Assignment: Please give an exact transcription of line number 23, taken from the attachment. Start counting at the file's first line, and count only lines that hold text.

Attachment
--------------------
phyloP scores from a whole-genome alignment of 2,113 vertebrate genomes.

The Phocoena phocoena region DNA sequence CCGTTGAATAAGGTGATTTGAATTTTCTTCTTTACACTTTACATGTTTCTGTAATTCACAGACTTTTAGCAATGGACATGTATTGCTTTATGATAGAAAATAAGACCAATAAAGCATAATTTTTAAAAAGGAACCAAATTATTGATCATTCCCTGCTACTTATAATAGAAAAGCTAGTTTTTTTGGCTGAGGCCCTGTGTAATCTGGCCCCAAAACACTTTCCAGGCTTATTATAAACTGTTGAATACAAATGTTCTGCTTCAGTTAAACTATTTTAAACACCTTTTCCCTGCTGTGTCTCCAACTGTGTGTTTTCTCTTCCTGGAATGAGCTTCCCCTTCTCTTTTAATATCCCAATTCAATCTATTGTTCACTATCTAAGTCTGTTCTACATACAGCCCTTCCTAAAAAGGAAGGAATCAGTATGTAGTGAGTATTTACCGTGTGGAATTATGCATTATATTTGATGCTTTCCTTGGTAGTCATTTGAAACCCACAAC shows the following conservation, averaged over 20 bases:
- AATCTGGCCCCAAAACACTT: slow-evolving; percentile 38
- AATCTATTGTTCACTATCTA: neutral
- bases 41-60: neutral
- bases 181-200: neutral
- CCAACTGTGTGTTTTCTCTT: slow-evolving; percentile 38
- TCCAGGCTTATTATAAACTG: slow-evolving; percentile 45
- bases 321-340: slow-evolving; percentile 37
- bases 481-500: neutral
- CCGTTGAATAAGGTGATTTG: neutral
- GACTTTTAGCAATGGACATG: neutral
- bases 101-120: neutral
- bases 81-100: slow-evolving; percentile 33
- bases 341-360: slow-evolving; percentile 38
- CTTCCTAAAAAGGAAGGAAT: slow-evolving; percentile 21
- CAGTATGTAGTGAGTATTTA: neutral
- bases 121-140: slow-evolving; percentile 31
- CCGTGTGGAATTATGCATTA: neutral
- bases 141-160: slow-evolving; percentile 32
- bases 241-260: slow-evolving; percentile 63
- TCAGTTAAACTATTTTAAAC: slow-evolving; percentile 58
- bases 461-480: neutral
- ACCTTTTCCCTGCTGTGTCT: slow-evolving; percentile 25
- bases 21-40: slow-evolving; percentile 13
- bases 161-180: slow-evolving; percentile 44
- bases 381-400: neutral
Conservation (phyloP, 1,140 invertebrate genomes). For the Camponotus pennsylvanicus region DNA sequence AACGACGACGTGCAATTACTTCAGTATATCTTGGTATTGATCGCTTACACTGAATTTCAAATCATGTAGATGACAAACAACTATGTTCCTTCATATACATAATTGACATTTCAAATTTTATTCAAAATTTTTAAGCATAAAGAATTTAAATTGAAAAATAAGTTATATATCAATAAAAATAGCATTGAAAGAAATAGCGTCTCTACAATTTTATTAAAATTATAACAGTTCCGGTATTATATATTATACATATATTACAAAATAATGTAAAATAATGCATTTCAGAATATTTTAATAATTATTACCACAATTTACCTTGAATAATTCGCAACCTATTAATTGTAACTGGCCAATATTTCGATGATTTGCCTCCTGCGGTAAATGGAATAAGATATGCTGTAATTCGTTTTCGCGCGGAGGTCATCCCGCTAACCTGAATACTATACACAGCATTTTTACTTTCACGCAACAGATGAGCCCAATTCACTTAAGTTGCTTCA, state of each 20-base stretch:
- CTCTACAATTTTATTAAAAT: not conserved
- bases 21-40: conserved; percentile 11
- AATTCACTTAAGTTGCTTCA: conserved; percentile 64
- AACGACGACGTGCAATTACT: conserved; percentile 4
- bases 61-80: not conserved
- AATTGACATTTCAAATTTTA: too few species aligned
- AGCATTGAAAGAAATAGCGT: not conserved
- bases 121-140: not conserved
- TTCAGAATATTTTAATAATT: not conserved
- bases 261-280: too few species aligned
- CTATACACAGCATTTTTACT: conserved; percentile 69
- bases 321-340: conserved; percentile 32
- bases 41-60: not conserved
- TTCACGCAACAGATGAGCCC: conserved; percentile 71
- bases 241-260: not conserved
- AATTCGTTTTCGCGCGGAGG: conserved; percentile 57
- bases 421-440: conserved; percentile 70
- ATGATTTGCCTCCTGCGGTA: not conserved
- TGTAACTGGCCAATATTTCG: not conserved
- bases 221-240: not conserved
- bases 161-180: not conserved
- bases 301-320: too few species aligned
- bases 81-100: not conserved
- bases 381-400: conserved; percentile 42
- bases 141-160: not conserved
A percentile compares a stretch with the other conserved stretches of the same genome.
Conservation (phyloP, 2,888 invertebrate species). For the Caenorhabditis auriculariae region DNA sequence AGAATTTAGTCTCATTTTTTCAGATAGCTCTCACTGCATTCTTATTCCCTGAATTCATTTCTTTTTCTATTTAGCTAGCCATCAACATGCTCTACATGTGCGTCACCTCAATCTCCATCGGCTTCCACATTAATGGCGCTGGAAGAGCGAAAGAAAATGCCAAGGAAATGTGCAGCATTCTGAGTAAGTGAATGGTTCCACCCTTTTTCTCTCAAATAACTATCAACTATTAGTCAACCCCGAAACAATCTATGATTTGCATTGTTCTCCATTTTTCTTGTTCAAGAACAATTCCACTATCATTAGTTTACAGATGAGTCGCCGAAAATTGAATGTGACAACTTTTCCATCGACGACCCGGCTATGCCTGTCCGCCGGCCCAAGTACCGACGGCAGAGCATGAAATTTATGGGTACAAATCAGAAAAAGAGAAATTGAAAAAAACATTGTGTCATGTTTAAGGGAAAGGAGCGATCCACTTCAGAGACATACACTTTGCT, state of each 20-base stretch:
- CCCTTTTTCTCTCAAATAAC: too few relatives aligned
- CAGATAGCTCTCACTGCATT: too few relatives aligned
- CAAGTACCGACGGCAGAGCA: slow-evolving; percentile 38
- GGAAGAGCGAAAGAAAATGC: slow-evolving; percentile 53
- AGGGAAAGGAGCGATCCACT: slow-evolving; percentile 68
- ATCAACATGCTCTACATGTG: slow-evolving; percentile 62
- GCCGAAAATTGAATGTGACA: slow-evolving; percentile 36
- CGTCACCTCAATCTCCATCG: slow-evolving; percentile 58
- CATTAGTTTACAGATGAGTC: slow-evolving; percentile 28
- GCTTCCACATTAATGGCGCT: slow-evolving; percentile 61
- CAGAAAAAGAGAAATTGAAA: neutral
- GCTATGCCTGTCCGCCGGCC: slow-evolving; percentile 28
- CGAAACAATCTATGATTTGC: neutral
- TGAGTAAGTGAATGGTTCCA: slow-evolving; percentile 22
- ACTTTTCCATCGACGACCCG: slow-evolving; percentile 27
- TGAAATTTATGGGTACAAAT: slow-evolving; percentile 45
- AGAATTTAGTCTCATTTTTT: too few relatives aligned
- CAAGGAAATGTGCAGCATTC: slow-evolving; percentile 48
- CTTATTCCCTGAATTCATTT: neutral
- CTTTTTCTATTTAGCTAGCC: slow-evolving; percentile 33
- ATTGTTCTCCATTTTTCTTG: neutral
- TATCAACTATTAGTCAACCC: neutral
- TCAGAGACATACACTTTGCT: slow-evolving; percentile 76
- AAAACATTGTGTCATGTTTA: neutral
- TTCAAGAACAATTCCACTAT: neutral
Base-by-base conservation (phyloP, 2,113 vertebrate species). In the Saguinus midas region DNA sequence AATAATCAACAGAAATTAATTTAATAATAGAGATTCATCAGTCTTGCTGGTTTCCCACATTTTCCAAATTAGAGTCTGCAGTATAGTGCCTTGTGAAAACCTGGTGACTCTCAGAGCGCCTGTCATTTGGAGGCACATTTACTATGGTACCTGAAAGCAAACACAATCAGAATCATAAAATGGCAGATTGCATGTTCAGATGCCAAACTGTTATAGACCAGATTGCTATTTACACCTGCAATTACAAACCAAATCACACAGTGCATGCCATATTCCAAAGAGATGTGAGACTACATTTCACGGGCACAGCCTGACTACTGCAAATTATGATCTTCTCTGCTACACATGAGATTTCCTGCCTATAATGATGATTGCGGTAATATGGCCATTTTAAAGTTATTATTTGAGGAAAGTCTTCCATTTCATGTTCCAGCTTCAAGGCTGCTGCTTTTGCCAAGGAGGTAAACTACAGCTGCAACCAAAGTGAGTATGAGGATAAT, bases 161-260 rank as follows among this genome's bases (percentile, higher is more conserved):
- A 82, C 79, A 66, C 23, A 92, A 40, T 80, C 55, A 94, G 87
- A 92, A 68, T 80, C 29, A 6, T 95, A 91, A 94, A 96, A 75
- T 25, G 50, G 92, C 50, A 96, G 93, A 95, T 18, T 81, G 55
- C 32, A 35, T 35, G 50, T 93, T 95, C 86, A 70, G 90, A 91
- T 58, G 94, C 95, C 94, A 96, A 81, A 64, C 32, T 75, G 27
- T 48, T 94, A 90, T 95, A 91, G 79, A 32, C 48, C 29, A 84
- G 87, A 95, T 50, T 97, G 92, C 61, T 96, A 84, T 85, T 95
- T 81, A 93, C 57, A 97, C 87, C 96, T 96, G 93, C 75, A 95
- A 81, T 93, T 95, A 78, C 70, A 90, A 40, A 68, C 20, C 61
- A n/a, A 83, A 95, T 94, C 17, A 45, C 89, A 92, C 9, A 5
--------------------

- bases 461-480: neutral